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After much uncertainty, Hong Kong is open for business and ready to thrive

After two years of setbacks and uncertainty due to protests and the COVID-19 pandemic, Hong Kong is open for business and stronger than ever. The city’s resilience in the face of adversity proved unbreakable and prepared it to reclaim its deserving place back in the world financial stage.

The “One Country, Two Systems” approach implemented after the handover of the city to China became the cornerstone of its economic development. Under “One Country, Two Systems”, Hong Kong has maintained its institutional strengths and openness towards business.

These characteristics made Hong Kong an international center for finance, commerce and trade, home for corporate headquarters, as well as a major hub of investment, transportation and logistics.

According to the Basic Law, Hong Kong is a separate customs territory, with a zero-tariff policy and non-tariff barriers for protecting domestic industries. The city is also known for its simple tax regime with low tax rates and highly transparent regulatory regimes.

What separates Hong Kong from other cities in China is its independent judicial power, including that of final adjudication. Furthermore, Hong Kong is equipped with world-class infrastructure, constituting highly efficient local and regional transportation networks and advanced air and sea freight systems, as well as digital and telecommunications facilities which are among the best in the world.

A well-educated labor force adds up to the advantages of the city. Many foreign professionals call Hong Kong home and enjoy its dynamic culture and international standards, which help attract world-class talent from all over the world.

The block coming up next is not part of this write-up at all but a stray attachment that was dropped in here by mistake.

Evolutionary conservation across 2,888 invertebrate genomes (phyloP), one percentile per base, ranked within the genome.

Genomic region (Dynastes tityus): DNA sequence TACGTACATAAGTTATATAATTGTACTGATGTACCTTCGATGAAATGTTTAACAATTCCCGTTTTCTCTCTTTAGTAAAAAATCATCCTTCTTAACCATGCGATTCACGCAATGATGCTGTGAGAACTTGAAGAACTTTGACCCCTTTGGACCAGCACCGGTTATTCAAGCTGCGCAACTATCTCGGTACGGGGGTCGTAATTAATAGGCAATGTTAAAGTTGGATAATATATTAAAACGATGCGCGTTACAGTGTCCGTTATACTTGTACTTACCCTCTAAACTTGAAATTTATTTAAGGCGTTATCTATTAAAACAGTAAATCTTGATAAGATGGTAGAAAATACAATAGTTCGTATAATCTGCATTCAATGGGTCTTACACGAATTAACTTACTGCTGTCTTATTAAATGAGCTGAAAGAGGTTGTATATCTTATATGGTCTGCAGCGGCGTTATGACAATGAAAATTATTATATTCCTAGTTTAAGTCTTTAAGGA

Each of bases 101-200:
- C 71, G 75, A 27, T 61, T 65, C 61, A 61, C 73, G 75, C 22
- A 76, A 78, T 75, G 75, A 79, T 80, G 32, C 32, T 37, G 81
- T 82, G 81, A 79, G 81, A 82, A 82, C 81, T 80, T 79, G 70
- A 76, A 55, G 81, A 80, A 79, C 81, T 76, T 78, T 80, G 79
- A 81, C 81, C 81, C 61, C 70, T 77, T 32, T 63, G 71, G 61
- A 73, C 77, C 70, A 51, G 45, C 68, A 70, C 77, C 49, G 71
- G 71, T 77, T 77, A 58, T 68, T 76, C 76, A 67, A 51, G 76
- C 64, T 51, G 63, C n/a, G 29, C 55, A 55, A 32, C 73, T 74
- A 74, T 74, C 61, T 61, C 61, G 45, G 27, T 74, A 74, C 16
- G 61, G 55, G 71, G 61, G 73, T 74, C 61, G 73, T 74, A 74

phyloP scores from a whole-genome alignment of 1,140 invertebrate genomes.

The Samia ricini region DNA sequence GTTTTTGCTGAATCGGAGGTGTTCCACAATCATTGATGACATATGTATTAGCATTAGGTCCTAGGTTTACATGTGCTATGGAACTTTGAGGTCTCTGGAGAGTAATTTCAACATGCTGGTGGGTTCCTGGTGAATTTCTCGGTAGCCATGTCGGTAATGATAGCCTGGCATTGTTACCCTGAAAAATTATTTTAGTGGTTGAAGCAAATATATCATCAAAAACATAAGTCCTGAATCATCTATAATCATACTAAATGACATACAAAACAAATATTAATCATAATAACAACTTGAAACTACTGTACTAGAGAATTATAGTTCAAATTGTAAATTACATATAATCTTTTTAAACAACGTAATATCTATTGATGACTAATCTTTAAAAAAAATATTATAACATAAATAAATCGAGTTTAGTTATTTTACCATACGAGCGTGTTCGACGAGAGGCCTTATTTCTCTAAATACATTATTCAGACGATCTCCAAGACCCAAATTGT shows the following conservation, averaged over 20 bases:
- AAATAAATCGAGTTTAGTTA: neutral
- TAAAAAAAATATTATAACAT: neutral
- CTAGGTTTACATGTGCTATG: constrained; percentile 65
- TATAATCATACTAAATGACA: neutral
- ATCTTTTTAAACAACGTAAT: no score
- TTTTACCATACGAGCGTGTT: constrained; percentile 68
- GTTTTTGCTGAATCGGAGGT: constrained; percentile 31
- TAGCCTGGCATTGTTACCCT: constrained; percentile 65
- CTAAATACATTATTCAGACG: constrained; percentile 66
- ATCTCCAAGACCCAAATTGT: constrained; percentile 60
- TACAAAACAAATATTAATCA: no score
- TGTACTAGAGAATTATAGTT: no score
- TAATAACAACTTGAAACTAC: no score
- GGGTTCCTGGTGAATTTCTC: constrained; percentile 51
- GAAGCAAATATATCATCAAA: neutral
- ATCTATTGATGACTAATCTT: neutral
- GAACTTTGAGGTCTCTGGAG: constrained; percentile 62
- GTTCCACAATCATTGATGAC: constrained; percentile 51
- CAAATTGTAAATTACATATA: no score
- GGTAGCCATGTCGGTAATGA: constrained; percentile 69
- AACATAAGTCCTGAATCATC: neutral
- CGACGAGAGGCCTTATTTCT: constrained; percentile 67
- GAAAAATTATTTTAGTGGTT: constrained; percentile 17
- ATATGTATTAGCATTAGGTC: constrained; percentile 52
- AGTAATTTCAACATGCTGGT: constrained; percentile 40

Hong Kong’s convenient geographical location has placed it in the center of the opportunities arising from the shift of global economic gravity from West to East, particularly those related to China’s rapid economic development.

Yet, the Hong Kong economy was hit by the social turmoil in 2019, and the outbreak of the COVID-19 pandemic since 2020.

According to a report published recently by the government of Hong Kong on the city’s business environment, the large-scale violence and damage triggered by the proposed legislative amendments to the Fugitive Offenders Ordinance took a heavy toll on the economy, society and people’s livelihood.

These violent acts caused the Hong Kong economy to plunge into a deep recession even before the outbreak of the COVID-19 pandemic. In the first half of 2019, the Hong Kong economy, affected by China-US trade tensions and the global economic slowdown, only recorded a modest year-on-year growth of 0.2%.

The economy worsened abruptly in the second half of the year because of black-clad violence, resulting in sharp contractions of 3.2% and 3.6% in the third and fourth quarters respectively. The economy contracted by 1.7% for the year, the first annual decline since the global financial crisis in 2009.